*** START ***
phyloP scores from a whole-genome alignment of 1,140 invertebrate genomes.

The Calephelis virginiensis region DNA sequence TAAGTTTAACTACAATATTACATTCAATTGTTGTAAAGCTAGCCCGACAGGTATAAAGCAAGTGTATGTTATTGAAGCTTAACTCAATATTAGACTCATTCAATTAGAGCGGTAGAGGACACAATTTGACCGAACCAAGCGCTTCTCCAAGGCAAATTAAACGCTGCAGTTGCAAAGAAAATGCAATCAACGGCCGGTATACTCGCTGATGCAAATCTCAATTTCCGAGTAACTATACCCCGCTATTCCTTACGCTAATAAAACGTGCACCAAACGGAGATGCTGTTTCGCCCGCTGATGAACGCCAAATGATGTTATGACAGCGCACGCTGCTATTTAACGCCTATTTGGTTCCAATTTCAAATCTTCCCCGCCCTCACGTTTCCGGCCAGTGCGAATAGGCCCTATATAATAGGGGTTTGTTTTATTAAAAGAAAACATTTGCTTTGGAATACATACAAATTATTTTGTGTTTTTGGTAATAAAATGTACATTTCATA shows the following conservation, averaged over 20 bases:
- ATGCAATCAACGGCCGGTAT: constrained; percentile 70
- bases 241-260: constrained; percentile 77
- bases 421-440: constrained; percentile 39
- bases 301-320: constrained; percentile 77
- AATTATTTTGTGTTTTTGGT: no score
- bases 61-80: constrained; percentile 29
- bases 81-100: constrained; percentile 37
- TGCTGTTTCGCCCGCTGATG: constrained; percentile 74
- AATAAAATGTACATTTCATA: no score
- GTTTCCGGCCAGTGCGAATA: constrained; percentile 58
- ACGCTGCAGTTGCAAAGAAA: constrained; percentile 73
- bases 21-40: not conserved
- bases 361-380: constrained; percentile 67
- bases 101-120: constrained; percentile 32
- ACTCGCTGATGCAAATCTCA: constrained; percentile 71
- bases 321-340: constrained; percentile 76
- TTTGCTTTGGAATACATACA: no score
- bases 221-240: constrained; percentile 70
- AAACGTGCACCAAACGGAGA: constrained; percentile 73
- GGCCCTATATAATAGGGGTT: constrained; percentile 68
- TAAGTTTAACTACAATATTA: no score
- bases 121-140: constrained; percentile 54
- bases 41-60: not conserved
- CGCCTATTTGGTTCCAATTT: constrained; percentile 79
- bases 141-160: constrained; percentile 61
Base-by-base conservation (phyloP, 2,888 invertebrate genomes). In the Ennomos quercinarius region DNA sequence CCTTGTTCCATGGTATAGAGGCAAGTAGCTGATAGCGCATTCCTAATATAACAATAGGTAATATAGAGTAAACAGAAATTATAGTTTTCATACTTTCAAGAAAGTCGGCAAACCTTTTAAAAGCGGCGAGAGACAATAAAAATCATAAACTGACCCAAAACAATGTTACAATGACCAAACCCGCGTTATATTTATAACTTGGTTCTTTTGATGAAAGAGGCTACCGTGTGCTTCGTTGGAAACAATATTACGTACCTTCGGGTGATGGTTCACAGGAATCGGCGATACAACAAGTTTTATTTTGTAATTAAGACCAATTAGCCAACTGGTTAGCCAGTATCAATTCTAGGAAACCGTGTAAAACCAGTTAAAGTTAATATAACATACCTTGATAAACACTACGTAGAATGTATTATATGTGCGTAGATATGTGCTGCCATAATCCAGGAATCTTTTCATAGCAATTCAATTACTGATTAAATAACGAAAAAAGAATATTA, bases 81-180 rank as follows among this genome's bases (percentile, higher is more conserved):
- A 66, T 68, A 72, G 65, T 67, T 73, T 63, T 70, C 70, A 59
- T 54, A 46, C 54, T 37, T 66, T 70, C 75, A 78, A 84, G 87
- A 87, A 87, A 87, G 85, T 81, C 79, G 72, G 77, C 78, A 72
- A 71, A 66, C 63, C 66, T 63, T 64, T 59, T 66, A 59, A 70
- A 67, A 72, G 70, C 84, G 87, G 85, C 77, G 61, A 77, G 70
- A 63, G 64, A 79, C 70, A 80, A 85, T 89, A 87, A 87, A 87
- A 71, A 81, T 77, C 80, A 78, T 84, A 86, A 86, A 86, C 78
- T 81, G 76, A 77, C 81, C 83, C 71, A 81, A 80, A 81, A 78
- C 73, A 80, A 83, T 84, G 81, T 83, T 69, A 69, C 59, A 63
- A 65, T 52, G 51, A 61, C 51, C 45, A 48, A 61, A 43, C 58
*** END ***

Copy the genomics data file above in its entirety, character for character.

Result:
phyloP scores from a whole-genome alignment of 1,140 invertebrate genomes.

The Calephelis virginiensis region DNA sequence TAAGTTTAACTACAATATTACATTCAATTGTTGTAAAGCTAGCCCGACAGGTATAAAGCAAGTGTATGTTATTGAAGCTTAACTCAATATTAGACTCATTCAATTAGAGCGGTAGAGGACACAATTTGACCGAACCAAGCGCTTCTCCAAGGCAAATTAAACGCTGCAGTTGCAAAGAAAATGCAATCAACGGCCGGTATACTCGCTGATGCAAATCTCAATTTCCGAGTAACTATACCCCGCTATTCCTTACGCTAATAAAACGTGCACCAAACGGAGATGCTGTTTCGCCCGCTGATGAACGCCAAATGATGTTATGACAGCGCACGCTGCTATTTAACGCCTATTTGGTTCCAATTTCAAATCTTCCCCGCCCTCACGTTTCCGGCCAGTGCGAATAGGCCCTATATAATAGGGGTTTGTTTTATTAAAAGAAAACATTTGCTTTGGAATACATACAAATTATTTTGTGTTTTTGGTAATAAAATGTACATTTCATA shows the following conservation, averaged over 20 bases:
- ATGCAATCAACGGCCGGTAT: constrained; percentile 70
- bases 241-260: constrained; percentile 77
- bases 421-440: constrained; percentile 39
- bases 301-320: constrained; percentile 77
- AATTATTTTGTGTTTTTGGT: no score
- bases 61-80: constrained; percentile 29
- bases 81-100: constrained; percentile 37
- TGCTGTTTCGCCCGCTGATG: constrained; percentile 74
- AATAAAATGTACATTTCATA: no score
- GTTTCCGGCCAGTGCGAATA: constrained; percentile 58
- ACGCTGCAGTTGCAAAGAAA: constrained; percentile 73
- bases 21-40: not conserved
- bases 361-380: constrained; percentile 67
- bases 101-120: constrained; percentile 32
- ACTCGCTGATGCAAATCTCA: constrained; percentile 71
- bases 321-340: constrained; percentile 76
- TTTGCTTTGGAATACATACA: no score
- bases 221-240: constrained; percentile 70
- AAACGTGCACCAAACGGAGA: constrained; percentile 73
- GGCCCTATATAATAGGGGTT: constrained; percentile 68
- TAAGTTTAACTACAATATTA: no score
- bases 121-140: constrained; percentile 54
- bases 41-60: not conserved
- CGCCTATTTGGTTCCAATTT: constrained; percentile 79
- bases 141-160: constrained; percentile 61
Base-by-base conservation (phyloP, 2,888 invertebrate genomes). In the Ennomos quercinarius region DNA sequence CCTTGTTCCATGGTATAGAGGCAAGTAGCTGATAGCGCATTCCTAATATAACAATAGGTAATATAGAGTAAACAGAAATTATAGTTTTCATACTTTCAAGAAAGTCGGCAAACCTTTTAAAAGCGGCGAGAGACAATAAAAATCATAAACTGACCCAAAACAATGTTACAATGACCAAACCCGCGTTATATTTATAACTTGGTTCTTTTGATGAAAGAGGCTACCGTGTGCTTCGTTGGAAACAATATTACGTACCTTCGGGTGATGGTTCACAGGAATCGGCGATACAACAAGTTTTATTTTGTAATTAAGACCAATTAGCCAACTGGTTAGCCAGTATCAATTCTAGGAAACCGTGTAAAACCAGTTAAAGTTAATATAACATACCTTGATAAACACTACGTAGAATGTATTATATGTGCGTAGATATGTGCTGCCATAATCCAGGAATCTTTTCATAGCAATTCAATTACTGATTAAATAACGAAAAAAGAATATTA, bases 81-180 rank as follows among this genome's bases (percentile, higher is more conserved):
- A 66, T 68, A 72, G 65, T 67, T 73, T 63, T 70, C 70, A 59
- T 54, A 46, C 54, T 37, T 66, T 70, C 75, A 78, A 84, G 87
- A 87, A 87, A 87, G 85, T 81, C 79, G 72, G 77, C 78, A 72
- A 71, A 66, C 63, C 66, T 63, T 64, T 59, T 66, A 59, A 70
- A 67, A 72, G 70, C 84, G 87, G 85, C 77, G 61, A 77, G 70
- A 63, G 64, A 79, C 70, A 80, A 85, T 89, A 87, A 87, A 87
- A 71, A 81, T 77, C 80, A 78, T 84, A 86, A 86, A 86, C 78
- T 81, G 76, A 77, C 81, C 83, C 71, A 81, A 80, A 81, A 78
- C 73, A 80, A 83, T 84, G 81, T 83, T 69, A 69, C 59, A 63
- A 65, T 52, G 51, A 61, C 51, C 45, A 48, A 61, A 43, C 58